So far, in the history of mankind, there hasn’t been a disaster as big as the great deluge.
And if we can learn one thing from it, it’s just like how Howard Ruff said it, “It wasn’t raining when Noah built the ark.”
This eight-word sentence majors on this thing alone—PREPAREDNESS.
Taking about disasters, the earthquake is one of the most destructive.
In the history of the United States of America, the most devastating by far is that of the 1964 Alaska earthquake, otherwise known as the Great Alaskan earthquake, a 9.4-magnitude megathrust quake that resulted to the death of 139 lives and a total damage equivalent to USD 311 million.
How prepared are you when an earthquake and a series of aftershocks hit your area?
Will you be able to handle it?
Are you prepared for the worst case scenario?
Being caught dumbfounded is the least that you want to see yourself become.
You need to be ready.
If you have the right kit in surviving an earthquake, you can increase your chance of survival and of overcoming its aftermath.
Just as Petra Nemcova said, “We cannot stop natural disasters but we can arm ourselves with knowledge: so many lives wouldn’t have to be lost if there was enough disaster preparedness.”
Earthquakes, though may be partially predicted can occur any time of the year.
And in an effort to let people know how to prep up for a disaster as this, a lot of agencies are continuously rallying about how to pack the most important items needed in case of an earthquake.
When packing an earthquake survival kit, there are several questions that needs to be attended to.
How much to pack. A lot of recommendations circulate as to how much emergency food and water needs to be stored.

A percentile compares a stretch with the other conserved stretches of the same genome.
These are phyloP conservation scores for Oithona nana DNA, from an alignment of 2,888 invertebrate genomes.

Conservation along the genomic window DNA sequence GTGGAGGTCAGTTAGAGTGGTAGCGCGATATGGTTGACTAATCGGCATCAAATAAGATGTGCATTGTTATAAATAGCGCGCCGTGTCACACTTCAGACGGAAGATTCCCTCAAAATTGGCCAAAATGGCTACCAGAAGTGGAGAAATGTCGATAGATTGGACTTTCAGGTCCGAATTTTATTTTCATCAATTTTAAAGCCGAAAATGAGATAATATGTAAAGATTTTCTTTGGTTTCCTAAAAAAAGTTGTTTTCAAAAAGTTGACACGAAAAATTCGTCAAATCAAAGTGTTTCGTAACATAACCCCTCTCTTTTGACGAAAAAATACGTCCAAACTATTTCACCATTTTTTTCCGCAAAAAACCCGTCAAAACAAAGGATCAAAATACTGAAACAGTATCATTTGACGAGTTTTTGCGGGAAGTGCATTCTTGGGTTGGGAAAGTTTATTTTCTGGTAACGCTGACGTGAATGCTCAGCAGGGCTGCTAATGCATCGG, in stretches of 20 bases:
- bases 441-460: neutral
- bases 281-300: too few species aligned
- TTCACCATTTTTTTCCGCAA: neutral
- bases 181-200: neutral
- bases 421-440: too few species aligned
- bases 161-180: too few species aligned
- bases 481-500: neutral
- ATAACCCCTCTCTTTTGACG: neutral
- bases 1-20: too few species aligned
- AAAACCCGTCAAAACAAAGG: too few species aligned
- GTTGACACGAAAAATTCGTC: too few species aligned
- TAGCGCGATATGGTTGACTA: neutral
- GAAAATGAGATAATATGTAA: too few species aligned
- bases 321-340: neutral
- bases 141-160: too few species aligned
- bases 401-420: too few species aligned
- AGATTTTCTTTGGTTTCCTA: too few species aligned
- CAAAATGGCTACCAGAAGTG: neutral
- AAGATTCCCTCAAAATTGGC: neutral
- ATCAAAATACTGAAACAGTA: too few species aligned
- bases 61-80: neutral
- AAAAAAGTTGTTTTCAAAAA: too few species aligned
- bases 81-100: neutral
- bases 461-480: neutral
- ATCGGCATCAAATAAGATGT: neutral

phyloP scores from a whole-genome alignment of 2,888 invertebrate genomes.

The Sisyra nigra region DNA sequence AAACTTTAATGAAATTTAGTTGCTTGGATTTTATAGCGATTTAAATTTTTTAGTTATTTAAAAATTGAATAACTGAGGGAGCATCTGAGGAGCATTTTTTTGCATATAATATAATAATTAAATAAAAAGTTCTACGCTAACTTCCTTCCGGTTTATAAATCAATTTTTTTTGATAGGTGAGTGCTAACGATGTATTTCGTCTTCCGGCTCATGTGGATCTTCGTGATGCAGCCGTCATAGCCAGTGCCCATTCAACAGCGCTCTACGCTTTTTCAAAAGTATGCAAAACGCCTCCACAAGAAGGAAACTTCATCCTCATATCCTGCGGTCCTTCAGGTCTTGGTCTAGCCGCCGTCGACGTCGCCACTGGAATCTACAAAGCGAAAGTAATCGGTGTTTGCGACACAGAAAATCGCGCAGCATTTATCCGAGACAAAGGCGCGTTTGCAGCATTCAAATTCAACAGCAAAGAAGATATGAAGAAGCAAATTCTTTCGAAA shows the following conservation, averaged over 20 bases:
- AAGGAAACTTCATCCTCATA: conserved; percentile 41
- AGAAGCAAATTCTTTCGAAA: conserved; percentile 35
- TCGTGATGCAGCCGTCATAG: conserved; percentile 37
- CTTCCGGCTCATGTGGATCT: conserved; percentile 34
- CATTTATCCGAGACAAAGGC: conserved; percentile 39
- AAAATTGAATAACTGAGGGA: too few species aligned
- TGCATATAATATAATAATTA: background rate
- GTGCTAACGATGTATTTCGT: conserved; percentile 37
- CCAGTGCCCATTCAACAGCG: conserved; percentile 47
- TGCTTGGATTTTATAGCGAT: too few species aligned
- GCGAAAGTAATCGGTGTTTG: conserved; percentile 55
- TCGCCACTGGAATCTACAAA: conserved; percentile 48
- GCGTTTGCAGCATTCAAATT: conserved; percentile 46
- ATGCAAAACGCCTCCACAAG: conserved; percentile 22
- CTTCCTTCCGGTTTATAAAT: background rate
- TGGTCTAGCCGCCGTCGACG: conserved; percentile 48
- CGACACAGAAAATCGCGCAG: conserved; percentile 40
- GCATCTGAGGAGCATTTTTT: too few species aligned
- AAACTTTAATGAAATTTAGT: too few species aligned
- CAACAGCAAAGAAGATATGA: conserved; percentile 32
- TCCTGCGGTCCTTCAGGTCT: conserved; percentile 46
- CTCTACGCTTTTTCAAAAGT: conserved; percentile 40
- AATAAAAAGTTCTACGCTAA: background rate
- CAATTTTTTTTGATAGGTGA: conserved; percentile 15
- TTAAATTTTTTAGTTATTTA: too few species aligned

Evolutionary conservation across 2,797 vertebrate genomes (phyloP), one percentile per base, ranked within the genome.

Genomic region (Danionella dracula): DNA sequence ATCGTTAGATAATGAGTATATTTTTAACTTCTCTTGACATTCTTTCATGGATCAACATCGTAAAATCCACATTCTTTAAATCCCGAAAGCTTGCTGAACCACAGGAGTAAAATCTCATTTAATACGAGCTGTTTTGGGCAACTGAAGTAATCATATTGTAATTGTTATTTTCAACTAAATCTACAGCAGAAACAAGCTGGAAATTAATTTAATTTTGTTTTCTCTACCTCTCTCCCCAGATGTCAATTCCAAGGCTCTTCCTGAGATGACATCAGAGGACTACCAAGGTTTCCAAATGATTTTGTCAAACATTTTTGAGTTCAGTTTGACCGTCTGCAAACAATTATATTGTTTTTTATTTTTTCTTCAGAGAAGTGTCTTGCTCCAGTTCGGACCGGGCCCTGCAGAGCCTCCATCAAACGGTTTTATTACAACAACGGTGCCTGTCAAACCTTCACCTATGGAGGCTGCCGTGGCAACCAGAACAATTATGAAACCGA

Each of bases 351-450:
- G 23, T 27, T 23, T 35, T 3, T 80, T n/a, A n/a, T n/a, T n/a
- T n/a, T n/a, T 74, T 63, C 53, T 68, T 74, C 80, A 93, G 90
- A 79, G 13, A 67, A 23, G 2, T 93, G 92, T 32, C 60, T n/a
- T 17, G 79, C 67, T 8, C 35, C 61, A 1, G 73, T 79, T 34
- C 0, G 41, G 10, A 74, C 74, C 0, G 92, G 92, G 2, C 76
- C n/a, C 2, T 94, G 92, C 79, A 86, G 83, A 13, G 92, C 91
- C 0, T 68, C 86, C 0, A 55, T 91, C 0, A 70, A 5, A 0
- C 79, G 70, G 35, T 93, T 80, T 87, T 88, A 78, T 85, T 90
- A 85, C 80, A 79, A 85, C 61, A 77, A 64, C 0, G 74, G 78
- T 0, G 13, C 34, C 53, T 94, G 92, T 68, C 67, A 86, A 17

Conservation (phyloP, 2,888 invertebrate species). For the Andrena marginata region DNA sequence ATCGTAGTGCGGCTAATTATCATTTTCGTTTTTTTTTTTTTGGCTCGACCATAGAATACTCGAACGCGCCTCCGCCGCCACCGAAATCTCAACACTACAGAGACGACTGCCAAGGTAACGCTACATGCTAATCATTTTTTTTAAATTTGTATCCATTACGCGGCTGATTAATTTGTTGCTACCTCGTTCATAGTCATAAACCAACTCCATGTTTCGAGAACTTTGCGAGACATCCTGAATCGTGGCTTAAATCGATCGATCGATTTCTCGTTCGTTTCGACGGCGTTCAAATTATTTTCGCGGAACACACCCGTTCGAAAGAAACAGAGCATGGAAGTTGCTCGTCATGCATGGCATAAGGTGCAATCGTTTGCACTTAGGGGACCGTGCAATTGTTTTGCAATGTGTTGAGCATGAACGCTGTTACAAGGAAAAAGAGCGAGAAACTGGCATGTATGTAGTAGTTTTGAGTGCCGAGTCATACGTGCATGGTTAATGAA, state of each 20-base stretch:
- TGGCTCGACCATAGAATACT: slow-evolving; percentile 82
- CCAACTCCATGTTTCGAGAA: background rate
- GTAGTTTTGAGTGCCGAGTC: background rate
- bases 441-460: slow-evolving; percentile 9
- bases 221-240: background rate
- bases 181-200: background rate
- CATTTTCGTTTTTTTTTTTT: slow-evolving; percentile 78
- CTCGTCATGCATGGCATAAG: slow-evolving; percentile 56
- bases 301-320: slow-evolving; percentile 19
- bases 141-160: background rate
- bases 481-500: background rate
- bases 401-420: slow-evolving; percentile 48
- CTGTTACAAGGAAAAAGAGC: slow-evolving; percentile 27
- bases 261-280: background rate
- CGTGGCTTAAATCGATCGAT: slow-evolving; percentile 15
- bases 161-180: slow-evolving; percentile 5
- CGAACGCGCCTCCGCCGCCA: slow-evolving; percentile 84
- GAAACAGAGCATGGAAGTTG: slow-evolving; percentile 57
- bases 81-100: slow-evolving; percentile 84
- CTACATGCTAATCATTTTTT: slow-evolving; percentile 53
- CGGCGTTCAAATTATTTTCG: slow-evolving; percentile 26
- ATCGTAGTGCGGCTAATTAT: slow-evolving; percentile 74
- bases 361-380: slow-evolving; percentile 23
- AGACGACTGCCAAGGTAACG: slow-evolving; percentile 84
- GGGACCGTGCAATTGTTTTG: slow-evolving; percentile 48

According to experts in this matter, it is wise to store water and food that can extend up to seven days.
How to store your supplies. In order to keep your supplies fresh and dry, you can use a huge container with a lid, like a 30-gallon trash can.
In order to monitor the freshness of the perishables, make sure that you put labels as to the date the item was purchased and the date it expires.
As much as possible, let the stored items have a shelf life of at least one year.
Also, place the container in a cool and dry place.
Make sure that it is also positioned where it is not leveled to the ground.
How to organize your supplies. Since you are using a huge container, it is encouraged that you section it into levels: bottom, middle, and top.
This will make it easier for you to find the items you need when you need them.
At the same time it will help you maximize the space.
For example, at the bottom, you can place the things that are least important like your blankets, some clothes, towels, dust mask, local map, etc.
In the middle, you may want to put your food supplies: water, instant food, canned goods, and the like.
On the topmost part of the container, you might want to put in the things that may immediately be in need upon the occurrence of an earthquake: batteries, portable radio, flashlight, first aid kit, whistle, etc.
Here are some additional items that might be considered when packing an earthquake survival kit:
- Spare batteries
- Fire extinguisher
- Tent and sleeping bag
- Cooking equipment
- Work gloves, hard hat
- Wrench, ax, hammer, crowbar, rope
- Prescription medicine and glasses
- Pet food and water
- Important documents held in a waterproof container
- First aid book
- Extra clothes for cold weather climate
- Pen and paper